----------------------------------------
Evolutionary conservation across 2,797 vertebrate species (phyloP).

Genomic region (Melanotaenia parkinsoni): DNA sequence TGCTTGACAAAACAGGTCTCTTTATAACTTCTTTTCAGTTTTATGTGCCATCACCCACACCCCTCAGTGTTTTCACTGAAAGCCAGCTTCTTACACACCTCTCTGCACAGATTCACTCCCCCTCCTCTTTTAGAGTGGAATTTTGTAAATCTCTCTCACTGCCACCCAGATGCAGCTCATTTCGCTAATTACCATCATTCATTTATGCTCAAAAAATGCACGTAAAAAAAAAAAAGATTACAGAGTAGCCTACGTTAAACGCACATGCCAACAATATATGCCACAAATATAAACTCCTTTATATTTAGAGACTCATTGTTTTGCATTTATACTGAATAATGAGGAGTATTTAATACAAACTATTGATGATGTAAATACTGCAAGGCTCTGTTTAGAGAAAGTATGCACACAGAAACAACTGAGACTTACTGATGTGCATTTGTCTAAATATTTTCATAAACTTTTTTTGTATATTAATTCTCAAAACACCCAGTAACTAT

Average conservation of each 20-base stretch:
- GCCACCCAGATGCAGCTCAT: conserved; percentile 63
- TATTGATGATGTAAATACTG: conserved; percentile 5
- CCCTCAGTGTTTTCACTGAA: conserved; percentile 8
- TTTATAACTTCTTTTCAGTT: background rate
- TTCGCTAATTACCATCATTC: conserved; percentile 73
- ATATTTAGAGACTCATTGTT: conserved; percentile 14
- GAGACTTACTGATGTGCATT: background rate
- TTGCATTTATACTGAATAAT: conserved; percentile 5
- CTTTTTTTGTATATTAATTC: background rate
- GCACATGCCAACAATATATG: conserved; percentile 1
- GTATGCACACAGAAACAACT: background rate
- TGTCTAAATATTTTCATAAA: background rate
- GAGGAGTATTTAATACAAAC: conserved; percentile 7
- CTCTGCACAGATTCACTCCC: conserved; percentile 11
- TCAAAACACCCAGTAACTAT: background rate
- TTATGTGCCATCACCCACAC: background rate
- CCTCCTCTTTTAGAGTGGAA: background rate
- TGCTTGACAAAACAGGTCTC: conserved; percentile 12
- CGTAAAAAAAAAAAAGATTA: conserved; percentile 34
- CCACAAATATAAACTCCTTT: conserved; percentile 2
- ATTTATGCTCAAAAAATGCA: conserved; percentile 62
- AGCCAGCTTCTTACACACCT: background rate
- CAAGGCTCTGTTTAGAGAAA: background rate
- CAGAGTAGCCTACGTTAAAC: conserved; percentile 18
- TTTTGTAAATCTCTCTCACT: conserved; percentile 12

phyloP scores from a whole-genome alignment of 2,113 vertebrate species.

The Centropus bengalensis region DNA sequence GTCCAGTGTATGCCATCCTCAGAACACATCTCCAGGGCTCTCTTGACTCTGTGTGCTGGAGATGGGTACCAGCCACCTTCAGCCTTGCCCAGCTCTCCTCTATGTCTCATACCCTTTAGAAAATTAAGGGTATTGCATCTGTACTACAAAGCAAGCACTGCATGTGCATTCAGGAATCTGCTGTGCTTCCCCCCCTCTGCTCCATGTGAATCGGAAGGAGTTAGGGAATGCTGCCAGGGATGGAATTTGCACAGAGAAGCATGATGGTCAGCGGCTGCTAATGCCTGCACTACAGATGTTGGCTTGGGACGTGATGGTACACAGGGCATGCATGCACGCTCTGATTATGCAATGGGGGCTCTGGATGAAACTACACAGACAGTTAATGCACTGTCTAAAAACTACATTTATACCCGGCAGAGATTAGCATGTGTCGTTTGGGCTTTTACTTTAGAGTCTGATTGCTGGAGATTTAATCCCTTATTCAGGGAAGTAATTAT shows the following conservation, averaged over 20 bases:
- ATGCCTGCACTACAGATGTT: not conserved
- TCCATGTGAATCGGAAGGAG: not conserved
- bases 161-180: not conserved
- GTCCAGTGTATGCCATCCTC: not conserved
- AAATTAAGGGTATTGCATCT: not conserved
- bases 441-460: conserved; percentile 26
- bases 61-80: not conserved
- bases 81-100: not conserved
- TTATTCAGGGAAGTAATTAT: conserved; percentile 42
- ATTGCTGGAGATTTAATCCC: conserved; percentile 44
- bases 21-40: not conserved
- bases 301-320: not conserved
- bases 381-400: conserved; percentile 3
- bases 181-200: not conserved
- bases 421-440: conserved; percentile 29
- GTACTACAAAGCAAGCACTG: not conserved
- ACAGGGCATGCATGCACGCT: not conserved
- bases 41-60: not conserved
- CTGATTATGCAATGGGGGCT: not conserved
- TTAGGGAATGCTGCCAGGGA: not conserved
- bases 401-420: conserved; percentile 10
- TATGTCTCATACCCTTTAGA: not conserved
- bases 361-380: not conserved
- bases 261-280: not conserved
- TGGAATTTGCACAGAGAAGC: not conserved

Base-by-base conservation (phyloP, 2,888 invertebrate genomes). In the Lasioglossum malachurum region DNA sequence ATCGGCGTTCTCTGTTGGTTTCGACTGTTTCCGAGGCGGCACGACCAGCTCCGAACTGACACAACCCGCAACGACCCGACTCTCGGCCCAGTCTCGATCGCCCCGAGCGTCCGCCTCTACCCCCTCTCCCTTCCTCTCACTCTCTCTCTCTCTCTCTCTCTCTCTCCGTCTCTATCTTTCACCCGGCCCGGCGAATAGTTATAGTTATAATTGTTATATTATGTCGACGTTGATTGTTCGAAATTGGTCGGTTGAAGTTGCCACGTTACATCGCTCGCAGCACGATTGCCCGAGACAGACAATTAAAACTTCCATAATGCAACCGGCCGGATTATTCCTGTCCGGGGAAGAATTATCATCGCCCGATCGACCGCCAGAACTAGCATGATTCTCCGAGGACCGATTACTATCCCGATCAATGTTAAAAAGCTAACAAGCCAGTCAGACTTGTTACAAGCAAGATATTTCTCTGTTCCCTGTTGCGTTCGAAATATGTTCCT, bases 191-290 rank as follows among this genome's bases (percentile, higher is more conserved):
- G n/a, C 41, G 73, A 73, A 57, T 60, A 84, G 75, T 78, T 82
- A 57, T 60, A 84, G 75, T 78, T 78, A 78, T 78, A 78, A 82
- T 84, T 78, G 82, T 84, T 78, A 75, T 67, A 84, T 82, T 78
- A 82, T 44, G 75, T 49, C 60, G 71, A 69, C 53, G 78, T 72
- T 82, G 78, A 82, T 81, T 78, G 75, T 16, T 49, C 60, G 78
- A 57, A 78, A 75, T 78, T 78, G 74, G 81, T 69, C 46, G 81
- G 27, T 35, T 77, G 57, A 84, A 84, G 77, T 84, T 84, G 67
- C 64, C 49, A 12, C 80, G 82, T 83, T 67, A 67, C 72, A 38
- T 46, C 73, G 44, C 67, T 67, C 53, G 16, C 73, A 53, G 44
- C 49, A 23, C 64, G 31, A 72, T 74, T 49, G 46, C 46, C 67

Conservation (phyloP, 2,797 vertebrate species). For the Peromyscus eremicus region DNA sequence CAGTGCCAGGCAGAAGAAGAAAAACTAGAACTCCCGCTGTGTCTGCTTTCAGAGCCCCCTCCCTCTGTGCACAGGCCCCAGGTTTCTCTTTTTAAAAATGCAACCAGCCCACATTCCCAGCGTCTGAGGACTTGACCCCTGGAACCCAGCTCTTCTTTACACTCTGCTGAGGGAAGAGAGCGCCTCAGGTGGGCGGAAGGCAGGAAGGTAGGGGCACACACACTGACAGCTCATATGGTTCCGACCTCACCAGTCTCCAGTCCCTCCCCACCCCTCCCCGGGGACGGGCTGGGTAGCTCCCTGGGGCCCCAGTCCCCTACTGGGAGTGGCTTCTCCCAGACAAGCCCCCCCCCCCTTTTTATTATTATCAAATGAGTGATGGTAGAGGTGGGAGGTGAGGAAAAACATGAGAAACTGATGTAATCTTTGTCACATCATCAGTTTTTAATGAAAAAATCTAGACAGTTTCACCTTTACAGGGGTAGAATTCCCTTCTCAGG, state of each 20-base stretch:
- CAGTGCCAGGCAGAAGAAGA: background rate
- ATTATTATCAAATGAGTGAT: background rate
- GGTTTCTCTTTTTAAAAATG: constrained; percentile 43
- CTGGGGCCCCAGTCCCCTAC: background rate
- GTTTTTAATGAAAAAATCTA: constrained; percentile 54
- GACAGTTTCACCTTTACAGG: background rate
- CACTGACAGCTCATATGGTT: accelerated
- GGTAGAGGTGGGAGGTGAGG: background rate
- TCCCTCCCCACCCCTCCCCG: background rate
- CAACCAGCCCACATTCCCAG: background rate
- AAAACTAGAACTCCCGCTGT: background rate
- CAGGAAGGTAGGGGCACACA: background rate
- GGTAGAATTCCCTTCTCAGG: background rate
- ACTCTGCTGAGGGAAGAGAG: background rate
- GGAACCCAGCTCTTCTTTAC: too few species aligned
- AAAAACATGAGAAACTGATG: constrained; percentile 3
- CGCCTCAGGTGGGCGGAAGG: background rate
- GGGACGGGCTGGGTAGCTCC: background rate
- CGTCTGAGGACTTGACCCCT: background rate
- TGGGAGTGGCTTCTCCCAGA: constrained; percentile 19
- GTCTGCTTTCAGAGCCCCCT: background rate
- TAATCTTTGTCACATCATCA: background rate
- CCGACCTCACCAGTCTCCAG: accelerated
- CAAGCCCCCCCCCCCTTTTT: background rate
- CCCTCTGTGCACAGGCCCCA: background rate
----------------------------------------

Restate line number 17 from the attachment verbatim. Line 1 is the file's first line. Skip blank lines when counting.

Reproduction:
- CTCTGCACAGATTCACTCCC: conserved; percentile 11